Worm castings, why, what & how.
Worm poo? As a fertiliser? Yes! While it might sound gross at first, worm castings are considered as a staple in the world of soil. There are many advantages to worm castings.
Why worm castings?
There are many advantages to worm castings.
- it is a 100% organic fertiliser that is also effective against many pests like spider mites and aphids.
- It is packed with lots of nutrients and minerals that help boost the plant’s growth.
- It also retains moisture well, similar to coco coir. It is a great alternative to chemical-based products used in most potting soils.
- Worm castings also release nutrients slowly, meaning they can’t burn your plant!
- It improves soil aeration and drainage.
- Worm castings have a better humus level, and better fertilisation potential than regular compost.
While worm castings are great, there are also some disadvantages.
- Worm castings take a pretty long time to make if you do it yourself, about 90 days to a year.
- It is also a bit more expensive than chemical fertilisers, but they are on the cheaper end of the spectrum when compared to other organic fertilisers!
What are worm castingsWorm castings act as an organic form of fertiliser, produced from earthworms. Worm castings are created in compost bins. They act as a natural fertiliser that can both be bought and created yourself.
Worm castings teaTea?! From worm castings? Yes! If you don’t feel like adding actual worm castings to your soil, consider making a tea. By just adding a few spoons of worm castings to some lukewarm water, you will have a fertiliser tea full of nutrients you can use to give your plants a boost.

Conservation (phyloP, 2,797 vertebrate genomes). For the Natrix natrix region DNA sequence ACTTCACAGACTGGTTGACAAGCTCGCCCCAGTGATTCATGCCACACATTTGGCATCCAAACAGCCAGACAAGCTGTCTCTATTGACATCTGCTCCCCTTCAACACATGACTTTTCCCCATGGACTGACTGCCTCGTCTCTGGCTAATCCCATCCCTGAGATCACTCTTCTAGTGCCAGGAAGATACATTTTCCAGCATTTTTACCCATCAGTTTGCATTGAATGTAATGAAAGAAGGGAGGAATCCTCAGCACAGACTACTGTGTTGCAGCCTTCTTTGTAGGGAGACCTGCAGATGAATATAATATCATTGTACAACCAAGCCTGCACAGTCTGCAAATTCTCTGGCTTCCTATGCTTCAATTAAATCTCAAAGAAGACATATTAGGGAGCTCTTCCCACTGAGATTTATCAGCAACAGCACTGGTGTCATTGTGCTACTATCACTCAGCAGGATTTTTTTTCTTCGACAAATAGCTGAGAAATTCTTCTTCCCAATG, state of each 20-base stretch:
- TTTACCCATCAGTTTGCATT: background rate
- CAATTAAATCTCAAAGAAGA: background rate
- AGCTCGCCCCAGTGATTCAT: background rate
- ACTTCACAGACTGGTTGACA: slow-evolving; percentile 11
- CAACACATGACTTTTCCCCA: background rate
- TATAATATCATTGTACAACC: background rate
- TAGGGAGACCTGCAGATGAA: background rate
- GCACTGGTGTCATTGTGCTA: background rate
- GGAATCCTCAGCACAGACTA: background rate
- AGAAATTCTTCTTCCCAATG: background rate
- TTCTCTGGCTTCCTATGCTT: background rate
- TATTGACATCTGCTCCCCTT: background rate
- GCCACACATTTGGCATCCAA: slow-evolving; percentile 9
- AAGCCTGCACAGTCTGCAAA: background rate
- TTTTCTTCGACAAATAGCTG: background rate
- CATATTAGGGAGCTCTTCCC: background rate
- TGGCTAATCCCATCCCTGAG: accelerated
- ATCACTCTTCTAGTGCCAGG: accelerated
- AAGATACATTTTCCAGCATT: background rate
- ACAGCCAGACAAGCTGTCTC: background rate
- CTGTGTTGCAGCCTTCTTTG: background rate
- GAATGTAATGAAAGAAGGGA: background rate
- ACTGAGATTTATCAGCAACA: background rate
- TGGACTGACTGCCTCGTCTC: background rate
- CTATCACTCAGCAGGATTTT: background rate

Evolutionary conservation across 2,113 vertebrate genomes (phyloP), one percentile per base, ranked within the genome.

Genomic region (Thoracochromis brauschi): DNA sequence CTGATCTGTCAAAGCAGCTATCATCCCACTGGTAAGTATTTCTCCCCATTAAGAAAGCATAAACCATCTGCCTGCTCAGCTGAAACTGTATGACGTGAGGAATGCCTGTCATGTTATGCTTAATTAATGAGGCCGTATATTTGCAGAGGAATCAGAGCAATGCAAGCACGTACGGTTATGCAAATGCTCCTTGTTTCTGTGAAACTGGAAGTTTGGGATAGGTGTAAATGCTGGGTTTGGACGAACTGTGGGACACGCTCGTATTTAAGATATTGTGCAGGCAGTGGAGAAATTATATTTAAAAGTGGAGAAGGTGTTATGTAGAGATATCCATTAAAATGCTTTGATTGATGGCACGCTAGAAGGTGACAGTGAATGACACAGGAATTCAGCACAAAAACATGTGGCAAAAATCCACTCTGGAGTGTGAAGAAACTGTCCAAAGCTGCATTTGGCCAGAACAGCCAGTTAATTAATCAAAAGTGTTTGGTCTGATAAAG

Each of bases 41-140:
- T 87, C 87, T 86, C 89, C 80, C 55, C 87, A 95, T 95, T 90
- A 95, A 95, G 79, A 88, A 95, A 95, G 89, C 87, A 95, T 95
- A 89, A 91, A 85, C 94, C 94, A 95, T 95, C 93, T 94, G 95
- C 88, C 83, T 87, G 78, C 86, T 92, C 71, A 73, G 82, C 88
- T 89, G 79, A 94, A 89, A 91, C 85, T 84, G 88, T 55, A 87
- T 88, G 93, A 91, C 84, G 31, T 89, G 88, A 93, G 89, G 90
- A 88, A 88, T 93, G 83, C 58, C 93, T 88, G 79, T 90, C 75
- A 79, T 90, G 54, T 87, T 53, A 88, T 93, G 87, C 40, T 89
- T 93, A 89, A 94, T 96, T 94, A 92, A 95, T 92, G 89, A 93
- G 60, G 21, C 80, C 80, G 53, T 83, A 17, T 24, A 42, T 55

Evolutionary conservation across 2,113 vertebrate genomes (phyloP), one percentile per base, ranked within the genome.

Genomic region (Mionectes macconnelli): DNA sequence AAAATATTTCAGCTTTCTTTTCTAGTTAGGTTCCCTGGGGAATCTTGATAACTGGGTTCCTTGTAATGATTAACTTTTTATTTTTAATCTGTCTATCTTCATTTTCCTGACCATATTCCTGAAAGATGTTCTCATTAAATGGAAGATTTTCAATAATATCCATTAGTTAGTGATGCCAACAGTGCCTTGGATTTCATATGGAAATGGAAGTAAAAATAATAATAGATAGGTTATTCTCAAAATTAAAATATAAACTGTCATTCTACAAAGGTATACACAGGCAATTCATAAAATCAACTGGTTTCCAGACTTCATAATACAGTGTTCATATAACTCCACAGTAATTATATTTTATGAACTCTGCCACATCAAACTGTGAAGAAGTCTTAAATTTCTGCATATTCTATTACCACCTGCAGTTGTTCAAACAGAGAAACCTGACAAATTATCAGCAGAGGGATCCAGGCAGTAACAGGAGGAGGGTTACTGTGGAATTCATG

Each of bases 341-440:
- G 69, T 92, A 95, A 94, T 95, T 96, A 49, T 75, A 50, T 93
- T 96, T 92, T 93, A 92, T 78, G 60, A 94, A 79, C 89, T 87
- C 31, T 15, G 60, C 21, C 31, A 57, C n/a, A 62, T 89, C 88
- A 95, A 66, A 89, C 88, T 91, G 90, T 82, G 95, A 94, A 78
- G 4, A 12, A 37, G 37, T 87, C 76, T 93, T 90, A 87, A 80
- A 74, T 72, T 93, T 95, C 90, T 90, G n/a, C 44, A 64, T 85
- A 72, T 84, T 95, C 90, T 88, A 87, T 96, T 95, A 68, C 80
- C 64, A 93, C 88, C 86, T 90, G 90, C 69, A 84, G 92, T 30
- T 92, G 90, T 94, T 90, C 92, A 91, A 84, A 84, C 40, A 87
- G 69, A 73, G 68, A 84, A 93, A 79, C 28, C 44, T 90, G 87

How much worm castings to add to the soil?This depends on a number of reasons, while too much is never a good thing, quite a big part of your soil mix can consist of worm castings. There are a few things to consider.
- Worm castings hold a lot of moisture, don’t add more than 10% for cacti & succulent plants.
- Young & sensitive plants need about a ratio of 1:2 worm castings to soil
- For most other plants, a ratio of 1:3 or 1:4 worm castings to soil is perfect.
I have had success with mixing up to a ratio of 1:1, however the soil will retain more moisture than usual potting mix. Take this into account when watering.
How are worm castings createdWorm castings are created in compost bins, also known as worm bins. Things like leaf litter, garden waste and kitchen scraps can be thrown in as food for the worms, the worms eat through the waste and leave you with piles of worm castings to use for your plants.
Critters in your worm castingsWorm castings can (as you might have guessed) live worms. This is not a problem! Along with isopods & springtails that also tag along they will attack rotting plant matter, dead roots and other things your plant doesn’t like. They leave the living parts alone and turn the thrash into plant food!
How long does worm castings stay fresh?Worm castings last around 6 months, this is also the time the worm castings stay active as a nutrient in the soil. You can replenish the worm castings in the soil by removing the top 20% of the soil, replacing it with worm castings and mixing it in carefully by hand. When you water it, nutrients will flow down onto the roots!
Purchase your worm castings here.
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